Editor’s note: As the years go by, migrating to other countries has become increasingly popular, particularly for Nigerians (and Africans generally). Japa, we call it. For the next 10 weeks, Imo Ekanem, in partnership with BellaNaija Features, will explore what it means to live in Italy as an African professional.
Work & Life in Italy is a weekly series where we talk about how Africans live, work, deal with discrimination, and so on. Did you miss our episode with Patience Tebogo Mashabane? Read it here.
For our final episode, we are having a conversation with Caterina and Margherita, the founders of Double Trouble Bologna (DTB), a craft sustainable brand created in 2013. DTB initially dealt with making genuine leather bags with unique and contemporary designs. Today the brand also creates clothing with cotton wax fabrics of African origin. At the beginning of 2023, DTB inaugurated the first store in the centre of Bologna, which joins the long-standing artisan production laboratory.
Hello Caterina and Margherita
How are you feeling?
We feel good. Thank you for this opportunity to tell our story as fashion entrepreneurs.
Great! Tell us a bit about yourself and what brought you to Italy
Our father arrived in Bologna from Gabon to study engineering at the end of the 80s. After graduating and meeting our mother, he decided to stay in Bologna, while continuing to go back and forth with his country of origin. So, we were born in Bologna, where we grew up and studied. We can therefore define ourselves as Afro-descendants and Afro-Italians.
Interesting. You’ve found your footing in Italy, especially as business owners. Tell us about your professional journey
My sister and I studied different courses. Initially, I focused on Political Science and then continued to Digital Marketing. My sister instead specialised in Fashion Design. After graduating in 2014, we decided to create Double Trouble Bologna, a unique and original artisan leather goods brand. We initially worked from home and had other jobs as well. Two years ago, however, we decided to transform everything into a family business and also to open a real shop in the city centre. Today, we sell bags, clothing and accessories.
How’s the business been?
It’s been good. There are not many brands that create clothes with the so-called African fabrics and this allows us to distinguish ourselves very easily. The negative side, however, is that in the customer’s eye, African brands are all the same. We are often mistaken for another Bolognese brand that uses wax fabrics.
Tell us about living in Italy as an African and dealing with stereotypes
It’s quite common to hear someone say, “I’ve been to Africa too” after sharing where we’re from. However, it often turns out that they only spent a week in a luxury resort in Sharm El-Sheikh, Egypt. This makes you laugh a bit, but on the other hand, it makes you think. There are still many African-related stereotypes and little geographical knowledge.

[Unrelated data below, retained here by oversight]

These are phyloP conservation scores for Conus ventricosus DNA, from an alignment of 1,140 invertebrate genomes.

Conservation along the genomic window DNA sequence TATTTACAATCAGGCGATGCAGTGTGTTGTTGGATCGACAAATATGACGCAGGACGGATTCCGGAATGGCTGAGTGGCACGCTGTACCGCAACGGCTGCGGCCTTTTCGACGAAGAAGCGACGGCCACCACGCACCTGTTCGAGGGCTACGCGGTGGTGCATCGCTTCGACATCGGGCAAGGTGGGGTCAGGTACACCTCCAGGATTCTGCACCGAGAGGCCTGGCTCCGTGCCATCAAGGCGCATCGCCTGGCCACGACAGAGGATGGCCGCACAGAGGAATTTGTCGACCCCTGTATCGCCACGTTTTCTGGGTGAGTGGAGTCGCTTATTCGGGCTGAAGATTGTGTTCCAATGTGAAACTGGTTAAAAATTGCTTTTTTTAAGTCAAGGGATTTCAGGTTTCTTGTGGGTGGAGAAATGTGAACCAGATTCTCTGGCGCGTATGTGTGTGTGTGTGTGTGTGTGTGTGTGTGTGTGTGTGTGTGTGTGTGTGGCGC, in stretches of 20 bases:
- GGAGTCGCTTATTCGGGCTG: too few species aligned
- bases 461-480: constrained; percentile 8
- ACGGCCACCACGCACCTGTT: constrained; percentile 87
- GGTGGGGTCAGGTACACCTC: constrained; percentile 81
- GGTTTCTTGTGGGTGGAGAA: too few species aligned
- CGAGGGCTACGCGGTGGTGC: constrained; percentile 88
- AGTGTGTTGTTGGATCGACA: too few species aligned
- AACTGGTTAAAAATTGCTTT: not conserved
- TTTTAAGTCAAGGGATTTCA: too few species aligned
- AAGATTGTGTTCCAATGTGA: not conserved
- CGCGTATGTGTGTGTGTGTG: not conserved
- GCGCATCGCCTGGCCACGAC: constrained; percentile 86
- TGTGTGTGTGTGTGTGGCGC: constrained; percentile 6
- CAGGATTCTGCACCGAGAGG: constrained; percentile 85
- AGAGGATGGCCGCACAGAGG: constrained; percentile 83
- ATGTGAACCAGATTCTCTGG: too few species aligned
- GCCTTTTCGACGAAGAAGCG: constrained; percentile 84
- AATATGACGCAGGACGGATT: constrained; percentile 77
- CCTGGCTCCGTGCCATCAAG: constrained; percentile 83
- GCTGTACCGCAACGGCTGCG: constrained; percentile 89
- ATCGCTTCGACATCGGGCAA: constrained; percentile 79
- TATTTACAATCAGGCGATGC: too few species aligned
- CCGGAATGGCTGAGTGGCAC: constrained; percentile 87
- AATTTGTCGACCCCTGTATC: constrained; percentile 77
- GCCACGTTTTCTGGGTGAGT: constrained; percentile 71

Beyond that, have you experienced any form of discrimination because of your race?
No. We have never encountered particular forms of discrimination related to our origins in Italy. On the contrary, especially in recent years, the type of fashion we make (related to African wax prints) has been quite appreciated. Bologna has always been welcoming and open-minded. So we have never suffered particular episodes of racism or discrimination. Indeed, our being different was the drive that differentiated us and made us recognised over time in the eyes of the customer.
That’s quite impressive! What would you consider as the things that make your story unique?
Dedication, hard work and research are the recipes for our success. We do not hold back in creating unique objects. For example, the collection of summer bags that we have created is made up of woven raffia (from Morocco) and leftover leather from Tuscany. Everything is assembled in our laboratory and then sold in the shop. In short, there are many steps but to recover the best raw material we are willing to move.
What are the little things you adopted that helped you thrive?
Connections! Connections are key. We collaborate with several African tailors and fabric sellers. When we can make connections like this. It’s great because we all gain from it.
Thank you for being here
Thank you for having us, BellaNaija.
Many thanks to Caterina and Margherita Libouri for having this conversation with us. This is the final episode of our Work and Life in Italy, a collaboration with Imo Ekanem, and we’re grateful to Imo for making this possible and to everyone reading each episode.
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